Third, Mexico and the United States continue to talk past each other on what is truly a shared problem, as Barack Obama and Hillary Clinton have made clear. It’s hard not to empathize with the Mexican perspective that tens of thousands of Mexicans are dying as a result of America’s appetite for illegal drugs. The consumption creating the demand is “on the other side,” as are the dollars and guns recycled back to Mexico to fuel the violence. Several of the prominent Mexicans we met with said, with varying degrees of sarcasm, that they understand and respect America’s “idiosyncratic” belief in the right to purchase assault weapons while pointing out that this is a real problem, especially when the idiosyncrasy can be transported across the border. They also scoffed at the substance of the bilateral Plan Merida – “we could find a way to buy a couple of used helicopters ourselves” – while acknowledging that it has symbolic significance, as a sign that Washington shares responsibility for what is happening. But it isn’t even clear what more Mexico would accept from its northern neighbor, given sensitivities about sovereignty and bad historical associations when it comes to American military personnel south of the Rio Grande. This isn’t Colombia, which had no qualms about accepting U.S. airfields and hundreds of military advisers and trainers as part of the far more robust Plan Colombia.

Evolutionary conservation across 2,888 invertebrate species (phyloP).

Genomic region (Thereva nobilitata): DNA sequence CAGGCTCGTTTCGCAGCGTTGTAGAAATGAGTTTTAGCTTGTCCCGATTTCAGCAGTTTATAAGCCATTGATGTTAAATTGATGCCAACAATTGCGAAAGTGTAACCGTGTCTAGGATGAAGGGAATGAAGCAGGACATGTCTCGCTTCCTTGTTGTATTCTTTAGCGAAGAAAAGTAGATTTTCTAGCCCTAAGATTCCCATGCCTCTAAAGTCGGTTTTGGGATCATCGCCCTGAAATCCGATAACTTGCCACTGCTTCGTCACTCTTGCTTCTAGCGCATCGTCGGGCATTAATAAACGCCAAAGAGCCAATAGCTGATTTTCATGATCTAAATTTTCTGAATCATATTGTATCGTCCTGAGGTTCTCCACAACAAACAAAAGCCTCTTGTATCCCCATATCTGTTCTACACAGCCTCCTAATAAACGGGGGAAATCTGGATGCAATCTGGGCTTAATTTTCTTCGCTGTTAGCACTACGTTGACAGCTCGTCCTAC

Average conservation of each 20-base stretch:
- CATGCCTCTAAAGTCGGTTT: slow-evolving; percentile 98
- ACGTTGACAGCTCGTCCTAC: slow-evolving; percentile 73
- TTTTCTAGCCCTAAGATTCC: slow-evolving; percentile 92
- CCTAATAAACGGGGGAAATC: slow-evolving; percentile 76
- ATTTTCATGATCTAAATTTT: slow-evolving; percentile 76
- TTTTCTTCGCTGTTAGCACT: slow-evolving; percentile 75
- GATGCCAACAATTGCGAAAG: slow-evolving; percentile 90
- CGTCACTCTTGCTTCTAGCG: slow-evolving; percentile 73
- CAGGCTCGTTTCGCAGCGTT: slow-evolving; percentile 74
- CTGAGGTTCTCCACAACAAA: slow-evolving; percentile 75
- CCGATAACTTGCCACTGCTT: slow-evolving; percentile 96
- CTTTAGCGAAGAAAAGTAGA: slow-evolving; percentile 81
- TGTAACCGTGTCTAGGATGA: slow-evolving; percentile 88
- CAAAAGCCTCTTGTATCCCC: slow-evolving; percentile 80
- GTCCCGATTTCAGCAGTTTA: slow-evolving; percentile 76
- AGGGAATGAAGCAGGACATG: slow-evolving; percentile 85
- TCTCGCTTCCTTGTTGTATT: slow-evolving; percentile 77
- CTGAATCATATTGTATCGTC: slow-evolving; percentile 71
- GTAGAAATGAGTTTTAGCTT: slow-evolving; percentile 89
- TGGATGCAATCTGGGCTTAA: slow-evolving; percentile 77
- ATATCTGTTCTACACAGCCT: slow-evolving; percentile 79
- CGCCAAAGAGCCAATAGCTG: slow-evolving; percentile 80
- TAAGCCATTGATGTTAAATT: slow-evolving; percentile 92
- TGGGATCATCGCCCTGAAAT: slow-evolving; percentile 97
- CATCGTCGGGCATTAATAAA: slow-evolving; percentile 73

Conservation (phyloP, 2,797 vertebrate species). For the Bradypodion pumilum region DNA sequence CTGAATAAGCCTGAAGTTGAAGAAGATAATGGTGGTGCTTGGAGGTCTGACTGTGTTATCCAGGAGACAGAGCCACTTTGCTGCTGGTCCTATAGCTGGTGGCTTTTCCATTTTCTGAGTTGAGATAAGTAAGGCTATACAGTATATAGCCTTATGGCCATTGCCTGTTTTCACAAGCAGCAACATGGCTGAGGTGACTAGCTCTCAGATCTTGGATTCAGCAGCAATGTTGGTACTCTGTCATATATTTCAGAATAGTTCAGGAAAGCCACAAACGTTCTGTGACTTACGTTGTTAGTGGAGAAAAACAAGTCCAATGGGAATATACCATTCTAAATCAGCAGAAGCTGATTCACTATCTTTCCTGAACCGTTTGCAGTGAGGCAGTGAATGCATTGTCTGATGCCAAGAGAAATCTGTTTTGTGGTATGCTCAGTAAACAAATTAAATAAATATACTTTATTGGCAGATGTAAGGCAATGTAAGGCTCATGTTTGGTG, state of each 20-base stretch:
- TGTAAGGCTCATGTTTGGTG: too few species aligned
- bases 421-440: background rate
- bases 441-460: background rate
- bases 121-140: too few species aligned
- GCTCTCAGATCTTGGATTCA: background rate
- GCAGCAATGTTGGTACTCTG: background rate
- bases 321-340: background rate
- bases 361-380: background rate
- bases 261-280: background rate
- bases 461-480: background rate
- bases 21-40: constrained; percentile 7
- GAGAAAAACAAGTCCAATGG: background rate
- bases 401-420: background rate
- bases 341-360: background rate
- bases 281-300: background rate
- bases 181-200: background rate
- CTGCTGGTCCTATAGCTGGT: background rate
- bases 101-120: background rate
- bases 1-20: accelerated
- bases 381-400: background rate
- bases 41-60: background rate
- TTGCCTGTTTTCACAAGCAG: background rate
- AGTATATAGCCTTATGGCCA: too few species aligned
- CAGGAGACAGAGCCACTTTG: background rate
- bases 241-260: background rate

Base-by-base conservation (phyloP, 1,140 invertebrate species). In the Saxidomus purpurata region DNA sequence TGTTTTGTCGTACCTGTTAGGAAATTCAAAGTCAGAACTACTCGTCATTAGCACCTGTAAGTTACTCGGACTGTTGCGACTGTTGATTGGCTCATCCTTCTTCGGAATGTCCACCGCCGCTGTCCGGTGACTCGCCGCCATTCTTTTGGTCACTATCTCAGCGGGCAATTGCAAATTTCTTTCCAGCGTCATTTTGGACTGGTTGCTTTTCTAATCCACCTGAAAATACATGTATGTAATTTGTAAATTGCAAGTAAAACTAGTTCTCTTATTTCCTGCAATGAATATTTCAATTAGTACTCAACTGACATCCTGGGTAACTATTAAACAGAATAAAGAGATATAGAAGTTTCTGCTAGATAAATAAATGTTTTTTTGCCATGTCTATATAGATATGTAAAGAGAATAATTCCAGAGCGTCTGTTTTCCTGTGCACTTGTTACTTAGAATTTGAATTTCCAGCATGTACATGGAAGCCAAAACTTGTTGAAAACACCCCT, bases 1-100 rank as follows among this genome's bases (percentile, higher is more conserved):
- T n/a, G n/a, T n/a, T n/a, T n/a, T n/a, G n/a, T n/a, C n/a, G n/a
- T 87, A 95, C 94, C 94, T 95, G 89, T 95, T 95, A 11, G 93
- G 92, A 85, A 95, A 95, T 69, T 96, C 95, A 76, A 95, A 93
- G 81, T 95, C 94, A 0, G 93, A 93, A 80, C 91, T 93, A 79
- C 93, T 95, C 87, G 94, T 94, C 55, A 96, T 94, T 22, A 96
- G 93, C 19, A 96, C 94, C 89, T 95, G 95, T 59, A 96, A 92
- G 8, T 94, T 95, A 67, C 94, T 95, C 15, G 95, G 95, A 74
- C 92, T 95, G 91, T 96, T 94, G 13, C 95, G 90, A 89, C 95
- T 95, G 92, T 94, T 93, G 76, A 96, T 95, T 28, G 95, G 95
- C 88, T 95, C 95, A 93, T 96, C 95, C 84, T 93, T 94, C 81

The U.S. Embassy is President Calderon’s top cheerleader in Mexico, sincerely impressed by the government’s determination and commitment to take on the drug cartels “to the last consequences” (as Calderon puts it). And all the American talk of “shared responsibility” is much appreciated, even as no one knows what that should translate into, beyond the much-derided helicopters delivered per Plan Merida.
Mexico defies simple categories. It isn’t a failed state; it isn’t even Colombia, facing a widespread insurgency that is now decades-old. But it is a fledgling democracy struggling to contain a tidal wave of violence and corruption outsourced by American drug users. Mexico is resilient and is likely to prevail in the long run, but in the meantime, sadly, the issue of security and drugs are distracting both Mexico City and Washington from addressing other shared challenges, from regional economic development to immigration.
— Andres Martinez